Taking any medication chronically has to be weighed against side effects, drug interactions, contraindications, the discipline of the patient to take their Rx, etc. Let's look at just a few cases of long term therapy:
blood pressure-I take an ACE inhibitor class drug to keep my mild HTN (hypertension) down. The side effects are mild but it has sufficient clinical evidence to convince me of its benefits in reducing my risk of CVA or MI. However, other classes of drugs used to treat HTN can cause other side effects. For instance, if you take a thiazide diuretic you have to watch your potassium intake because it makes you pee out K. A low K (hypokalemia) can be life threatening and induce an MI or Ventricular Fibrillation (V-fib).
tuberculosis- If you don't take your Rifampin, your TB may become 'active' to where your coughing can spread the germs and infect those around you as well as hasten the destruction of your lung tissue (or heart, brain or wherever the disease has settled).
diabetes- in type 1, your beta cells of the pancreas have quit making insulin so without it, you die. You must take it to survive. In type 2, your pancreas is not behaving so you take oral agents to make it behave but you still need it to survive. It just takes longer (1-2 days usually) to slip into a diabetic coma: diabetic ketoacidosis (DKA) or non-ketotic hyperosmolar coma (NKHC). If you take your insulin or oral agent but fail to eat, you can very quickly get hypoglycemic and gork out. This is a true medical emergency as you have minutes to get sugar into them whereas the comas come on slowly and take days of re-hydration with insulin to correct. Either type will result in death without the proper meds.
anti-coagulant therapy- there are many reasons to take such drugs and these are rather tricky and dangerous. Too much or too little or the wrong foods, stressors, injuries, etc. and you're in deep trouble. Let's say you survived a pulmonary embolism (PE) and were placed on Coumadin. Your job requires you fly frequently across country or sit for long spells. You can develop clots in your legs or deep vein thrombosis (DVT) that can result in another clot breaking loose. The next stop is the lungs after passing through the right side of your heart then another PE. What do you do? Change jobs, walk around frequently, wear anti-embolism stockings, do lower leg exercises every few hours or walk, change the type of chair/ cushion so there is less impedance of venous return when seated, watch what you eat, and yes, take rat poison. If you've have it once, you stand a high probability of a repeat, at least for awhile. Other factors may include sex hormones, smoking, etc.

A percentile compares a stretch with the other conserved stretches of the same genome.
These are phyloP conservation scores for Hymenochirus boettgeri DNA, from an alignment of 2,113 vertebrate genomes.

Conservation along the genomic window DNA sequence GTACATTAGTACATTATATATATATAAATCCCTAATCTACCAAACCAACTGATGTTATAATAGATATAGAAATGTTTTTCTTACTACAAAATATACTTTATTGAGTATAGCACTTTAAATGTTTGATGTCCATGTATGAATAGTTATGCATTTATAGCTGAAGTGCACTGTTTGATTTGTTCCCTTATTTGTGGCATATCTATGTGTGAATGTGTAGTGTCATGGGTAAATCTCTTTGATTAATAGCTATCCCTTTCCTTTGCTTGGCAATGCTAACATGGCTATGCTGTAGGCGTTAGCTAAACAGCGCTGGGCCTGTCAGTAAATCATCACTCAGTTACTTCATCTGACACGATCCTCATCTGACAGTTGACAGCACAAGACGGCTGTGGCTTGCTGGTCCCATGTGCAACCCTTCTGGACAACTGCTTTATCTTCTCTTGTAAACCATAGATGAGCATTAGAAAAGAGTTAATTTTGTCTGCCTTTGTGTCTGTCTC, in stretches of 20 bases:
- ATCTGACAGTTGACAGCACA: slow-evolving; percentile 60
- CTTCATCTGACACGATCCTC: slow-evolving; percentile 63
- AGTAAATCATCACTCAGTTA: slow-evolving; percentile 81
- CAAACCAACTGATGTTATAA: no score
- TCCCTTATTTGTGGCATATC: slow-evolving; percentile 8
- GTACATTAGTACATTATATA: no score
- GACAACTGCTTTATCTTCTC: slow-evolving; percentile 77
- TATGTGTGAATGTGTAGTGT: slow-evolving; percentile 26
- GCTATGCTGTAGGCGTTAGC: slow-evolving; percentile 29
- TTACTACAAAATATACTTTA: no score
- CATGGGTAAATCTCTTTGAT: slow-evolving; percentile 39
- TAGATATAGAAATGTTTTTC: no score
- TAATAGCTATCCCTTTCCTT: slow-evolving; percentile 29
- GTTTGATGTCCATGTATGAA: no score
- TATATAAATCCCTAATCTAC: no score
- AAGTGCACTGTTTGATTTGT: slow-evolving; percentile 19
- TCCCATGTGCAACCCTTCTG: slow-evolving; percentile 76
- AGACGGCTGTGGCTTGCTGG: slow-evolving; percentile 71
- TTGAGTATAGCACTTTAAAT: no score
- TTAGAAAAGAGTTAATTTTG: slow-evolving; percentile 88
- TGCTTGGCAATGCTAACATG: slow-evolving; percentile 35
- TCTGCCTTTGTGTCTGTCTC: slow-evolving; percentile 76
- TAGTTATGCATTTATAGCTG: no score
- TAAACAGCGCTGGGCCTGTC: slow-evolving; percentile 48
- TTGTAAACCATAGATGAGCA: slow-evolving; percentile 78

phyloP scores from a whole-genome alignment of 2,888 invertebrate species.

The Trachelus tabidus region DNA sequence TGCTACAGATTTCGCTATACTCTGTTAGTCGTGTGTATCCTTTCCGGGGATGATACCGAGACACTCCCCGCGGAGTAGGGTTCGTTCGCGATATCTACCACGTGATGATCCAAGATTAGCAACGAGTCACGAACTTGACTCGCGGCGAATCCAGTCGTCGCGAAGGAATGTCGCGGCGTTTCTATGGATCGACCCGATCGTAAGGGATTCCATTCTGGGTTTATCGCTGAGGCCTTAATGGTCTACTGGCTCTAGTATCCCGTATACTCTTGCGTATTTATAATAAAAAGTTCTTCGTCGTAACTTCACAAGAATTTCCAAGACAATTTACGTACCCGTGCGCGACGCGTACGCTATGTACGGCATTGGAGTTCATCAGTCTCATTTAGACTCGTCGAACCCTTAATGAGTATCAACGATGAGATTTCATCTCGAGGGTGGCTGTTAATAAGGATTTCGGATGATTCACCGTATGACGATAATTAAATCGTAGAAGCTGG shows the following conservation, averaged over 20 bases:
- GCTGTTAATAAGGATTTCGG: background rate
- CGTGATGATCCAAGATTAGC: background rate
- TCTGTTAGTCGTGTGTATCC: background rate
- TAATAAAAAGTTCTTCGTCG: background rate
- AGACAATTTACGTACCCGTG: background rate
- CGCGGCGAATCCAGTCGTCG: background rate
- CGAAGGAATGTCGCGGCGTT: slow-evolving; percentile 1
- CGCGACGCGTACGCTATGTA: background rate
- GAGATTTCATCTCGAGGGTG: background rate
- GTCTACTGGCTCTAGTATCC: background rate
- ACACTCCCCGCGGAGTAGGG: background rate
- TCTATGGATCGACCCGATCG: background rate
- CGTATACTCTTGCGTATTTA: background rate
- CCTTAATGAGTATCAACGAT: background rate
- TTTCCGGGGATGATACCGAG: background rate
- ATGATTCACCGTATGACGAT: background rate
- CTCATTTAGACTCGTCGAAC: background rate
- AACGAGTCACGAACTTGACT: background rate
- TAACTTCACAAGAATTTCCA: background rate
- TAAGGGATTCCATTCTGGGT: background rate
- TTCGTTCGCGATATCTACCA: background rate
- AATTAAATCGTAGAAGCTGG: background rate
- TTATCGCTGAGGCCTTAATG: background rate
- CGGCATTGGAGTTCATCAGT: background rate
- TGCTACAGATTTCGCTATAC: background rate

Congestive heart failure- This is where you already have had that MI or other pathology that has weakened your heart. The pump cannot eject as much as comes in so it backs up into the lungs causing shortness of breath, hypoxia (reduce oxygenation), and strain on the already weakened heart pre-disposing it to another MI. Therefore, the classic therapy was to take digitalis such as Lanoxin, which treats these symptoms along with some other benefits. We have a lot of newer better drugs but they are all geared towards reducing the workload on the heart, assist the heart with increasing its ejection fraction and cardiac output for a given load vs. effort, reducing electrical dysrhymias and reducing the oxygen demand on the heart. Without these drugs, patients usually have a reduced quality of life as their "get up and go" got up an went. They get short of breath at little exertion (dyspnea on exertion or DOE), may experience angina or chest pain on exertion, tire easily and their lower legs swell (pitting dependent edema). These drugs improve quality of life while reducing the chance of death.
Now, psych drugs are in a whole other category. Rarely can you say a single psych drug is life-saving. They are used to treat symptoms and control behavior. However, since these issues are immensely complex with many interactions and unpredictable changes this is why so much of the psych community fails to help people and often trades one disorder while creating another. We can talk for years on the evils and failures of this branch of medicine yet this is the bunch everyone thinks are the solution to the gun control debate? No, fix society and you'll reduce the number of whack-os. Then, for the remainder, we have armed self defense as our last resort. Government caused the problems with society and now wants to strip us of our last means of defense. No thanks.
Granted it is our education system that has helped to create some of the issues.
You can't take kids out of a world where they basically have no authority over them as both parents work, where the kids play video games and watch TV all day, and put them in a new world where for seven hours a day they are placed in a seat and told to shut up and listen.
These kids are living in two or more realities.... TV land, game land, and school land.....and instead of making school more interactive, we shove pills down their throats.
I'm not saying that government is completely innocent, but there are other people responsible for the downhill slide of society.
Well... I know in my area... certain behavior issues REQUIRE adaptive drugs... or you go not get to attend school.
So yeah... I guess the govt CAN force you to take ADD and ADHD drugs.
An ass whoopin would cure most add and ahad whatever....kids.....